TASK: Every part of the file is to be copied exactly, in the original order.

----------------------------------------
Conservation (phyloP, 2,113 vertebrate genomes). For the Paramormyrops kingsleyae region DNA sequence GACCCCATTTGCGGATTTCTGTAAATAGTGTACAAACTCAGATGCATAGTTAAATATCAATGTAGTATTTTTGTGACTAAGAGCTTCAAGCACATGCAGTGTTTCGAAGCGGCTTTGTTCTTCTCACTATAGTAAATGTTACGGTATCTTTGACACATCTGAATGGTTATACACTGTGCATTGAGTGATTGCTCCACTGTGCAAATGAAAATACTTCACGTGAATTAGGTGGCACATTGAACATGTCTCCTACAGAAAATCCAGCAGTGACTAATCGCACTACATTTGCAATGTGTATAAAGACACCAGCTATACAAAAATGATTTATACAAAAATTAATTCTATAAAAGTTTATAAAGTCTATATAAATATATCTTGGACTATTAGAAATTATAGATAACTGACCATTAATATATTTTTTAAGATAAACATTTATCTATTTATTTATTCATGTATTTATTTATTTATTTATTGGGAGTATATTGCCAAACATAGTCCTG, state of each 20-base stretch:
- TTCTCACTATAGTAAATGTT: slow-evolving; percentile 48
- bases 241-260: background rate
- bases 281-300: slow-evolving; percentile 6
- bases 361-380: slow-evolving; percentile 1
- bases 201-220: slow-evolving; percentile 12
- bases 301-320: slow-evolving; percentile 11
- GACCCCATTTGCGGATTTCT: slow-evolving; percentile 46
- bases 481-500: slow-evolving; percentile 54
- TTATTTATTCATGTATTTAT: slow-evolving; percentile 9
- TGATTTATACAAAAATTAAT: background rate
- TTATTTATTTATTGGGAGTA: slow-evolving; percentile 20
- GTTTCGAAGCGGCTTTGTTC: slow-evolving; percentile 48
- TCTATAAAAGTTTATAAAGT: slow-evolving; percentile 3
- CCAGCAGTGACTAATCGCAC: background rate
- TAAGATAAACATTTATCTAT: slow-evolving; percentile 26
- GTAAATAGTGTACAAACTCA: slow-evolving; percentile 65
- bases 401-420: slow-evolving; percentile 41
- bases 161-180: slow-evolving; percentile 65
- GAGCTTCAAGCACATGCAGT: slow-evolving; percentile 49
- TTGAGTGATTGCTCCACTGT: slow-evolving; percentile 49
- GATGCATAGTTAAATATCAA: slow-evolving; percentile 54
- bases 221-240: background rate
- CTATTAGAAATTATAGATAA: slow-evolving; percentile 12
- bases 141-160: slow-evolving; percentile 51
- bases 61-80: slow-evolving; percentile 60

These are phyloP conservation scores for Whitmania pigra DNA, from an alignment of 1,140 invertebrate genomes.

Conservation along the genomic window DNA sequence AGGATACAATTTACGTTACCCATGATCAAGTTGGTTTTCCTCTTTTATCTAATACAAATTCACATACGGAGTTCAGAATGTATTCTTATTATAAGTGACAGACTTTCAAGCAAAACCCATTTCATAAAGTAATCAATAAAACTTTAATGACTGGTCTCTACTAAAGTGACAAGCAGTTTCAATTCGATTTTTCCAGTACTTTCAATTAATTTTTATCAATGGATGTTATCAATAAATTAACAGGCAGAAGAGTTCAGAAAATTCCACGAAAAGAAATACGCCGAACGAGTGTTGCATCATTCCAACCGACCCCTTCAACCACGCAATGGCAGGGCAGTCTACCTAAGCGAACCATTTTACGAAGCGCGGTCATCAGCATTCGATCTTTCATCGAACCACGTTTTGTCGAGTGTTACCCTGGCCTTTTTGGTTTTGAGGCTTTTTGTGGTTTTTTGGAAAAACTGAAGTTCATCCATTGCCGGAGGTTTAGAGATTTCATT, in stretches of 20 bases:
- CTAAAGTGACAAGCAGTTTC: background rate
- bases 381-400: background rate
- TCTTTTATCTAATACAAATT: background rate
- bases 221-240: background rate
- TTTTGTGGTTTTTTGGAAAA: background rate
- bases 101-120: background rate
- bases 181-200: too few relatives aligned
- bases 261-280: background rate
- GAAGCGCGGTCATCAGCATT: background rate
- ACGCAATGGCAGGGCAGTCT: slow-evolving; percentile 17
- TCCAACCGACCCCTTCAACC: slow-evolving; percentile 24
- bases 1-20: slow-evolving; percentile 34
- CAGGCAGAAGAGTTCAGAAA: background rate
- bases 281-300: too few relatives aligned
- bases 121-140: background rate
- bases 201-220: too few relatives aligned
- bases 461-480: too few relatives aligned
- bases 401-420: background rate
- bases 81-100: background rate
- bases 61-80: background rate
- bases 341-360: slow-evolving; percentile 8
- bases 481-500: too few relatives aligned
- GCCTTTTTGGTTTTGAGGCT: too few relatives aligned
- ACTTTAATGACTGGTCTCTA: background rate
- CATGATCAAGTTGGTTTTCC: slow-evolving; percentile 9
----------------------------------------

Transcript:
Conservation (phyloP, 2,113 vertebrate genomes). For the Paramormyrops kingsleyae region DNA sequence GACCCCATTTGCGGATTTCTGTAAATAGTGTACAAACTCAGATGCATAGTTAAATATCAATGTAGTATTTTTGTGACTAAGAGCTTCAAGCACATGCAGTGTTTCGAAGCGGCTTTGTTCTTCTCACTATAGTAAATGTTACGGTATCTTTGACACATCTGAATGGTTATACACTGTGCATTGAGTGATTGCTCCACTGTGCAAATGAAAATACTTCACGTGAATTAGGTGGCACATTGAACATGTCTCCTACAGAAAATCCAGCAGTGACTAATCGCACTACATTTGCAATGTGTATAAAGACACCAGCTATACAAAAATGATTTATACAAAAATTAATTCTATAAAAGTTTATAAAGTCTATATAAATATATCTTGGACTATTAGAAATTATAGATAACTGACCATTAATATATTTTTTAAGATAAACATTTATCTATTTATTTATTCATGTATTTATTTATTTATTTATTGGGAGTATATTGCCAAACATAGTCCTG, state of each 20-base stretch:
- TTCTCACTATAGTAAATGTT: slow-evolving; percentile 48
- bases 241-260: background rate
- bases 281-300: slow-evolving; percentile 6
- bases 361-380: slow-evolving; percentile 1
- bases 201-220: slow-evolving; percentile 12
- bases 301-320: slow-evolving; percentile 11
- GACCCCATTTGCGGATTTCT: slow-evolving; percentile 46
- bases 481-500: slow-evolving; percentile 54
- TTATTTATTCATGTATTTAT: slow-evolving; percentile 9
- TGATTTATACAAAAATTAAT: background rate
- TTATTTATTTATTGGGAGTA: slow-evolving; percentile 20
- GTTTCGAAGCGGCTTTGTTC: slow-evolving; percentile 48
- TCTATAAAAGTTTATAAAGT: slow-evolving; percentile 3
- CCAGCAGTGACTAATCGCAC: background rate
- TAAGATAAACATTTATCTAT: slow-evolving; percentile 26
- GTAAATAGTGTACAAACTCA: slow-evolving; percentile 65
- bases 401-420: slow-evolving; percentile 41
- bases 161-180: slow-evolving; percentile 65
- GAGCTTCAAGCACATGCAGT: slow-evolving; percentile 49
- TTGAGTGATTGCTCCACTGT: slow-evolving; percentile 49
- GATGCATAGTTAAATATCAA: slow-evolving; percentile 54
- bases 221-240: background rate
- CTATTAGAAATTATAGATAA: slow-evolving; percentile 12
- bases 141-160: slow-evolving; percentile 51
- bases 61-80: slow-evolving; percentile 60

These are phyloP conservation scores for Whitmania pigra DNA, from an alignment of 1,140 invertebrate genomes.

Conservation along the genomic window DNA sequence AGGATACAATTTACGTTACCCATGATCAAGTTGGTTTTCCTCTTTTATCTAATACAAATTCACATACGGAGTTCAGAATGTATTCTTATTATAAGTGACAGACTTTCAAGCAAAACCCATTTCATAAAGTAATCAATAAAACTTTAATGACTGGTCTCTACTAAAGTGACAAGCAGTTTCAATTCGATTTTTCCAGTACTTTCAATTAATTTTTATCAATGGATGTTATCAATAAATTAACAGGCAGAAGAGTTCAGAAAATTCCACGAAAAGAAATACGCCGAACGAGTGTTGCATCATTCCAACCGACCCCTTCAACCACGCAATGGCAGGGCAGTCTACCTAAGCGAACCATTTTACGAAGCGCGGTCATCAGCATTCGATCTTTCATCGAACCACGTTTTGTCGAGTGTTACCCTGGCCTTTTTGGTTTTGAGGCTTTTTGTGGTTTTTTGGAAAAACTGAAGTTCATCCATTGCCGGAGGTTTAGAGATTTCATT, in stretches of 20 bases:
- CTAAAGTGACAAGCAGTTTC: background rate
- bases 381-400: background rate
- TCTTTTATCTAATACAAATT: background rate
- bases 221-240: background rate
- TTTTGTGGTTTTTTGGAAAA: background rate
- bases 101-120: background rate
- bases 181-200: too few relatives aligned
- bases 261-280: background rate
- GAAGCGCGGTCATCAGCATT: background rate
- ACGCAATGGCAGGGCAGTCT: slow-evolving; percentile 17
- TCCAACCGACCCCTTCAACC: slow-evolving; percentile 24
- bases 1-20: slow-evolving; percentile 34
- CAGGCAGAAGAGTTCAGAAA: background rate
- bases 281-300: too few relatives aligned
- bases 121-140: background rate
- bases 201-220: too few relatives aligned
- bases 461-480: too few relatives aligned
- bases 401-420: background rate
- bases 81-100: background rate
- bases 61-80: background rate
- bases 341-360: slow-evolving; percentile 8
- bases 481-500: too few relatives aligned
- GCCTTTTTGGTTTTGAGGCT: too few relatives aligned
- ACTTTAATGACTGGTCTCTA: background rate
- CATGATCAAGTTGGTTTTCC: slow-evolving; percentile 9